The cliffs above the den are rather impressive (and imposing) in their own right. We poked around the Den area – stirring up the ash and dust with every step. This entire area was burned off – leading me to think the fire may very well have started in the Den itself, which is probably popular with local kids.
[2015: At that point, we doubled back and went east on what is now the Yellow Dot Trail. So for this page, we now must go to a different day, one week later, when I hiked the rest of the (now) Mainline Trail as it existed then… from north to south. Now I shall try to switch that around, but it will read funky for a while.]
The area around Tory Den looked exactly the same as it did a week prior; blackened trees, black crumbly leaf litter, black mountain laurel skeletons, charred rocks. If this were done by lightning, then I wouldn’t care. But of course it was either a careless smoker (it happened on Opening Day for fishing in CT), or stupid kids with a campfire – and that makes me mad.
Leaving Tory Den heading north, a drizzle began to come down and I finally left the fire-scarred area via a short downhill and some more cool little rock canyon features.
As I trudged north, I encountered a plethora of fiddlehead ferns just beginning to unfurl. There were hundreds of them, in varying stages of development. So I did what anyone would do – made a note to come back here quickly after I was done to snip off enough for dinner.
Which is exactly what I did. Delicious. These things are sold at some supermarkets and just called fiddleheads. But of course, eating them a few hours after picking is always better… just sauteed in a little butter with maybe some garlic powder – mm, mm. There are a million other recipes for them here in New England, but simple is almost always better in my opinion.
The trail winds its way northeast very near some giant houses as it nears the end of Johnnycake Mountain Road. I headed up Johnnycake and then onto Old Field Road and back into the woods. It soon reaches its intersection with the White Dot Trail and…
[2015: Now we’re whisked forward seven years!]
… And here I am at that same intersection again, at dawn on a cold January morning in 2015!
For me, the only annoying part of winter hiking is the lateness of the sunrise. I wake up around 5 every day and I like to get going. With the sunrise not until 7:15, I found myself putzing around a bit at The Whole Donut in Canton at 5:30, and then I got gas at the super cheap CITGO in Burlington, and then I listened to the radio for a bit before I got going.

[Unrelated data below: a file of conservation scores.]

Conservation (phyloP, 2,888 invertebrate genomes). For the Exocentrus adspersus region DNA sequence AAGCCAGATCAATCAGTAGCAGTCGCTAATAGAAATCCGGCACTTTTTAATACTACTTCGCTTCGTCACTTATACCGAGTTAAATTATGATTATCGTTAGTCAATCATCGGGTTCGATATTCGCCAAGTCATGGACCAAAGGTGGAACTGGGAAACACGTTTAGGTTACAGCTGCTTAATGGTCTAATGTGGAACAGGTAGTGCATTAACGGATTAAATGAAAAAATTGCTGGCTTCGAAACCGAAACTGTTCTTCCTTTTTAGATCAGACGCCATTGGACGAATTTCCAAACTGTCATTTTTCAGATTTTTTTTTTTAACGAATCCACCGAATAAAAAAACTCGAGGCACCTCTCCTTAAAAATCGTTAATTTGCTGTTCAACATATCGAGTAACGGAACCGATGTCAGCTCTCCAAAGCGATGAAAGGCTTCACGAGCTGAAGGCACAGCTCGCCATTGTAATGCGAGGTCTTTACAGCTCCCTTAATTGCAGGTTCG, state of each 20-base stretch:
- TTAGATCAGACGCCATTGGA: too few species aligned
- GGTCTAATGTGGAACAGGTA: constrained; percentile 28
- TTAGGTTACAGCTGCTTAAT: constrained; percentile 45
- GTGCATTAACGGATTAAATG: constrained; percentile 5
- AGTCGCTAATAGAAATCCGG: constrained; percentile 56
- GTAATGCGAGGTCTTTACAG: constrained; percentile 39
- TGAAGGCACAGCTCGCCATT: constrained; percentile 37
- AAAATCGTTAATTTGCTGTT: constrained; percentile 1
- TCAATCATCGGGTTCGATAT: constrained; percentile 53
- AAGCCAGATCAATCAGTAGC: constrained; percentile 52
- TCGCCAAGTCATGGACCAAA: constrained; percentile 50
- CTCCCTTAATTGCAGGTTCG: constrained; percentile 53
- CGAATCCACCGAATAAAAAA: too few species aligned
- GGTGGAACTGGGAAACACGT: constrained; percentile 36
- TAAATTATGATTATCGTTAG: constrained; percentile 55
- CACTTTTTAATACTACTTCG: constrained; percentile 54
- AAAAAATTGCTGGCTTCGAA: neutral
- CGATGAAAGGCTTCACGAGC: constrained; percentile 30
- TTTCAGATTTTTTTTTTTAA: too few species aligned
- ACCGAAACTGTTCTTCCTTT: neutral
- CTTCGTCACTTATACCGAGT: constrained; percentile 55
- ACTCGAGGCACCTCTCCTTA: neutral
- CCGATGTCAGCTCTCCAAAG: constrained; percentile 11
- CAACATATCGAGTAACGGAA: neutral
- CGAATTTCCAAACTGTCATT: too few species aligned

But it was still long before sunrise, and the overcast sky didn’t help matters much. But my plan was to hike south to where the new trail begins at the White Dot intersection north of Tory Den and then return north to the beginning of the previously hiked Nepaug section off of Hotchkiss Road.
I parked on Route 4 at Joni’s Antiques. I wouldn’t suggest parking here, but at 5:45 on a Sunday, I felt okay about it. (There’s tons of parking here and at the shopping center next door if you wish.) I found the trailhead on the other side of route 4 and got going.
In the dark.
I include that picture to show you that hiking in the dark isn’t all that crazy with today’s headlamps. Especially on well-marked and cleared trails. One minute into it, you almost forget that you’re doing something most people would blanche at doing.
Aside from rousing a large flock of roosting turkeys, I encountered no issues on my hike down to the start of my hike. As if that sentence makes any sense.
Dawn had dawned when I got to the White Dot intersection, which was nice. (In other words, I timed my hike perfectly.) I turned tail and headed back north. Burlington has gone through some serious growth recently, and there are new roads with new giant houses near the newly blazed trail.
It really seems like every new house in Burlington is 6,000+ square feet.
But aside from one barking dog, I didn’t ever feel too intrusive. Though one house would be smart to put in some screen trees or something, but maybe they like looking at doofy hikers trudging through the ice and snow at dawn. I know I sure would.
There is one stark area the trail traverses near some of these houses, south of Rock Road. I don’t know if the lack of trees is related to the similar area a couple miles east where a “down draft” low-level near-tornado knocked over a bunch of trees along the eastern end of the White Dot. Oddly, I find these anomalous areas kind of cool to walk through. And I find a beauty in these types of depressing pictures. The looming storm helps too: